to the Board from covered Federal Government employment continue in this
system. The employees' contribution, currently 7 percent, is deducted from
their salary matched by a similar payment by the Board and paid to the U.S.
Treasury for deposit in the Civil Service Retirement Fund.
2. Federal Reserve Board Plan.—Board employees not covered by the Civil
Service Retirement Plan are covered by the Board Plan. The employees' contribution to this plan is the same as under the Civil Service Retirement Plan. The
contributions of the Board are actuarially determined each year. The benefits
are similar to those of the Civil Service Plan.



77
3. Reserve Bank Plan.—Employees of the Federal Reserve Banks and branches
are covered by this plan. Prior to January 1, 1970, this was a contributory plan
and deductions were made from employees' salaries. Since January 1, 1970, this
has been a non-contributory plan—the employees contribute nothing and all costs
all costs are borne by the banks.
The employees of the banks are covered by Social Security while the employees
of the Board are not. We were advised that the benefits of the Reserve Bank Plan
are not as good as those provided by the plans applicable to Board employees
and are intended to supplement Social Security benefits.
The CHAIRMAN. Mr. McKinney.

Mr. M C K I N N E Y . N O questions, Mr. Chairman.
The CHAIRMAN. Next is Mr. Cotter.
Mr. Cotter.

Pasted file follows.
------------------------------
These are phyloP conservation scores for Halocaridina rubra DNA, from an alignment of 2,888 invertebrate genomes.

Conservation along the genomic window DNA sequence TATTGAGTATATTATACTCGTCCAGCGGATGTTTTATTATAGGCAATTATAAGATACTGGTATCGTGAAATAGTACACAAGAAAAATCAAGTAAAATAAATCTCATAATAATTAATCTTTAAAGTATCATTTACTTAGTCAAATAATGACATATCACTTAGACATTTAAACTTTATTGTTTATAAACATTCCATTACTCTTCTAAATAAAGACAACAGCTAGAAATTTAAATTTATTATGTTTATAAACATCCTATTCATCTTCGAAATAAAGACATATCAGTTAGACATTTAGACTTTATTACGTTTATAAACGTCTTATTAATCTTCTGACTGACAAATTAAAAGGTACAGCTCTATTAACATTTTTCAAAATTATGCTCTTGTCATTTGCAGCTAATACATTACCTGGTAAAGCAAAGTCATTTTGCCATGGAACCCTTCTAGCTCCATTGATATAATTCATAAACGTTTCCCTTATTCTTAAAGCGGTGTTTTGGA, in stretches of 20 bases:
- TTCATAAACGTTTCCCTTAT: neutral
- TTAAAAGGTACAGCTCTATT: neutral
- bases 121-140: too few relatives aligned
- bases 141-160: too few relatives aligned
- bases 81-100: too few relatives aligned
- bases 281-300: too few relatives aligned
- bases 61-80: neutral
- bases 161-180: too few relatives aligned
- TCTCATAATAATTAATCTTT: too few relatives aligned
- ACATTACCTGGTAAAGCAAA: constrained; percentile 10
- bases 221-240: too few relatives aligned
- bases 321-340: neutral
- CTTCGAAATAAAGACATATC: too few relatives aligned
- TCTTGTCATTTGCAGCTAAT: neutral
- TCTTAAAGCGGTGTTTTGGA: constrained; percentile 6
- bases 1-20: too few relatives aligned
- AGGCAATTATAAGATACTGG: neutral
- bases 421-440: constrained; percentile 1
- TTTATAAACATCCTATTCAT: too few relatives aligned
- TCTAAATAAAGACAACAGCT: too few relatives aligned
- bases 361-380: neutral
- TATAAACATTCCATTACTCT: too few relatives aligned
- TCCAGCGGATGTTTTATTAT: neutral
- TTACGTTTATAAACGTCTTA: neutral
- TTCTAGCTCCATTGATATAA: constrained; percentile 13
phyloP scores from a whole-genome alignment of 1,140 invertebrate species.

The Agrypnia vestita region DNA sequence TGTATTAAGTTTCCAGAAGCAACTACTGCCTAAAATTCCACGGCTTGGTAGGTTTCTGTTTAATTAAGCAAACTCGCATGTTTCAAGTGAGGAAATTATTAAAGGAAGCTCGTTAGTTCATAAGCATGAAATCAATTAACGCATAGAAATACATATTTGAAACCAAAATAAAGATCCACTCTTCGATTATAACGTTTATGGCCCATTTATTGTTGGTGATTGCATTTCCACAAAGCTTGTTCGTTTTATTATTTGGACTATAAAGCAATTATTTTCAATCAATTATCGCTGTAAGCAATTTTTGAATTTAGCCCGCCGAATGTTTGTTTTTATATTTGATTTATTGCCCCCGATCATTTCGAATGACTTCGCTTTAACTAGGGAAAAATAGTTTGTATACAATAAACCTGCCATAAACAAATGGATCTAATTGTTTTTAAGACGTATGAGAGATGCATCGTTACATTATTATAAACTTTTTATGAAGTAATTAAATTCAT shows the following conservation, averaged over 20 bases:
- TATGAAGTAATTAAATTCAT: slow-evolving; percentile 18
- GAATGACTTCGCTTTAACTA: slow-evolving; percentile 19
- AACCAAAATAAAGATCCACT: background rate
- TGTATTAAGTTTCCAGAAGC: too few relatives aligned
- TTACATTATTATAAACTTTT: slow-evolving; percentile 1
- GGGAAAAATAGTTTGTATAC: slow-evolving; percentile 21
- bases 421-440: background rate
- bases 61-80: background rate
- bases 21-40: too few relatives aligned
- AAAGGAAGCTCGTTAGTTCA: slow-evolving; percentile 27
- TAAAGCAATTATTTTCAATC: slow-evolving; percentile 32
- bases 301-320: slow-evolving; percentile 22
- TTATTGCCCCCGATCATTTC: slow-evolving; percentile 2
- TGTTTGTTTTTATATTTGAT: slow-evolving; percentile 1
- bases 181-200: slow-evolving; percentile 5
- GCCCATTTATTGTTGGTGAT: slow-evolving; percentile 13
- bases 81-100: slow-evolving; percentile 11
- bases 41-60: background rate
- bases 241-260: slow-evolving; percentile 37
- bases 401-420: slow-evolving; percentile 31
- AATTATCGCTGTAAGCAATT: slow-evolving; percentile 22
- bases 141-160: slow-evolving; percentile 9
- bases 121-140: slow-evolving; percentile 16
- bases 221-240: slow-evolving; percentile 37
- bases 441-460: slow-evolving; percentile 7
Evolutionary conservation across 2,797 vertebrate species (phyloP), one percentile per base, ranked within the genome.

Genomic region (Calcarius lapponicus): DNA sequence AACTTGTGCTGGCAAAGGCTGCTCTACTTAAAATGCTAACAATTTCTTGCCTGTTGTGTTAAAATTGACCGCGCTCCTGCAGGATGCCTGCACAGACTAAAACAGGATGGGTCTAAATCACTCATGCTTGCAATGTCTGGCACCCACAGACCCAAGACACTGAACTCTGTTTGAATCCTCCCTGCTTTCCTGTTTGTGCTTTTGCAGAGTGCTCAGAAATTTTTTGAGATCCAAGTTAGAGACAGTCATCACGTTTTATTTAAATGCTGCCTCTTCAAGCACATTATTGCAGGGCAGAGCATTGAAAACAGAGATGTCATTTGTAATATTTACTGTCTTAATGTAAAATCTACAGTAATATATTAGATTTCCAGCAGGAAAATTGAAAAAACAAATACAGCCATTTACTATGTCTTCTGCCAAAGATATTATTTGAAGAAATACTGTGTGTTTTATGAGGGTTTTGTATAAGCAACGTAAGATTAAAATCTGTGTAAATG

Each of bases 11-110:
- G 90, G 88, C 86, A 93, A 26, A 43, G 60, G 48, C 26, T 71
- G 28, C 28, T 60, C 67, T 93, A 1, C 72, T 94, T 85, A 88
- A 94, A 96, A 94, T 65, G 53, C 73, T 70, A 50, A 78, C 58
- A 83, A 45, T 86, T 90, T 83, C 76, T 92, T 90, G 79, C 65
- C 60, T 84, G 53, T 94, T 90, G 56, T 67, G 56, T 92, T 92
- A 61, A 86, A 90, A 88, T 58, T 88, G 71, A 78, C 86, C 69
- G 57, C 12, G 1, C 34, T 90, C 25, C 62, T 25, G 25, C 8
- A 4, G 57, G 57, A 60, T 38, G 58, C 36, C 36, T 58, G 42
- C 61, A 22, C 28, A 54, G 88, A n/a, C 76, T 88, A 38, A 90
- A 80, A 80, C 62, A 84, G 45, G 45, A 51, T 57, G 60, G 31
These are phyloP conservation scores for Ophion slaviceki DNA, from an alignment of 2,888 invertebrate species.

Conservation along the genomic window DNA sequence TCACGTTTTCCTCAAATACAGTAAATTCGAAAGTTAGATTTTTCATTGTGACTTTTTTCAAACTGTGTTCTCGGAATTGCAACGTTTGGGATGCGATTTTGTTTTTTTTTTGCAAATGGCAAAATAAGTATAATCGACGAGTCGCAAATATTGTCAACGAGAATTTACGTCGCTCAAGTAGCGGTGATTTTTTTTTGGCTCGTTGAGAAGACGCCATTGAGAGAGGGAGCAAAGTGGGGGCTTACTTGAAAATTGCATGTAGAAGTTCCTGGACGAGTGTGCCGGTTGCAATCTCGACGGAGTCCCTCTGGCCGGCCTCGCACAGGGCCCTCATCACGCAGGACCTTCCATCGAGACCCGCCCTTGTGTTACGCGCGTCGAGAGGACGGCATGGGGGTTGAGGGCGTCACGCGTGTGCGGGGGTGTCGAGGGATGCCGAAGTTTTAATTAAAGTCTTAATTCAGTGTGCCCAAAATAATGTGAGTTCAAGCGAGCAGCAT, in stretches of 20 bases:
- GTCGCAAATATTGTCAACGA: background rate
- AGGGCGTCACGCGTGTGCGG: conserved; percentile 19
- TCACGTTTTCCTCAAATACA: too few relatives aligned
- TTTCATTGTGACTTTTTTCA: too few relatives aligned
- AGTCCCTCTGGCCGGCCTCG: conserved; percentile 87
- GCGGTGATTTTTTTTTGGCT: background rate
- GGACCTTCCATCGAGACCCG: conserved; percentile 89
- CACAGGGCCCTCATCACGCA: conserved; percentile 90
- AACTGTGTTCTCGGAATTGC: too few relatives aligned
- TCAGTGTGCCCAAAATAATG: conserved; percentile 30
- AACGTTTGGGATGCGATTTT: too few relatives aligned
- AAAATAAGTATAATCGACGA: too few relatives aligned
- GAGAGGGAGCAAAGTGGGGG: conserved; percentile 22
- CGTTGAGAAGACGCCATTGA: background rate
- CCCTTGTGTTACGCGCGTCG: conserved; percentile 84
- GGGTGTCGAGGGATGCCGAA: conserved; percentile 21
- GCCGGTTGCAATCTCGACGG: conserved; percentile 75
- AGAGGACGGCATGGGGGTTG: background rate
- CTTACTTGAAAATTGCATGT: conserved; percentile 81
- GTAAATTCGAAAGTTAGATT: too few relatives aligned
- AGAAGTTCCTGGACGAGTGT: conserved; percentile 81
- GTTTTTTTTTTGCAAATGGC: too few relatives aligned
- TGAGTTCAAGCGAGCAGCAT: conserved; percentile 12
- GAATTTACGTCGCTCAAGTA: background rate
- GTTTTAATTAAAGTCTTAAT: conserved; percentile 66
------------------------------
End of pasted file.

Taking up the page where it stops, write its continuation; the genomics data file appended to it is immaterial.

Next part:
Mr. COTTER. Thank you, Mr. Chairman.
Welcome, Mr. Staats, and I want to commend you and the General
Accounting Office for the fine work you have been doing. I have just a
couple of brief questions.
How often are Federal agencies audited? Is it on a regular basis?
Mr. STAATS. Government corporations by law are to be audited
once a year. T h a t is a financial audit or a commercial-type fiscal audit
as we describe it.
With respect to other agencies, we go into them either as requested
by the Congress or by one of its committees, or where we on our own
believe that a matter needs to be looked at because of the size, the
amount of money that is involved, the indications of problems, or
where we know an authorization is going to expire and Congress would
be interested next year, matters of that type.
We very seldom will make a complete audit embracing all three
types of audits of a complete agency. We would not have the manpower, and we do not think it would be needed. And besides, that is
one of the functions of that internal auditor there, is to be on top of
these matters. And we rely to a considerable extent upon him, if he is
doing a good job.
Mr. COTTER. Well, very frankly, I am relatively new here, and I was
always under the impression that the Federal Reserve was audited.
Until the introduction of this bill, I had just assumed that they had
been.
There were some questions raised by Dr. Burns in some very sensitive areas which could jeopardize the whole system as a result of an
audit. You must run into situations like this at the Defense Department, the CIA, and other agencies.
Cannot this be handled by an agreement between the agency, or a
discussion, or some type of legislation to protect these areas?
Mr. STAATS. Yes; we have these problems in many areas, and we
have to exercise some judgment. And if there is need for confidentiality
of information in a report that we make, we can do that separately in a
classified document.
For example, many of the reports we deal with involve proprietary
information of a company which, if made available publicly, would
damage him in his competitive relationship in the industry in which he
is involved. So we have that kind of a situation.
We have another kind of a situation where there may be a claim
against the Government, where the claimant and the Government are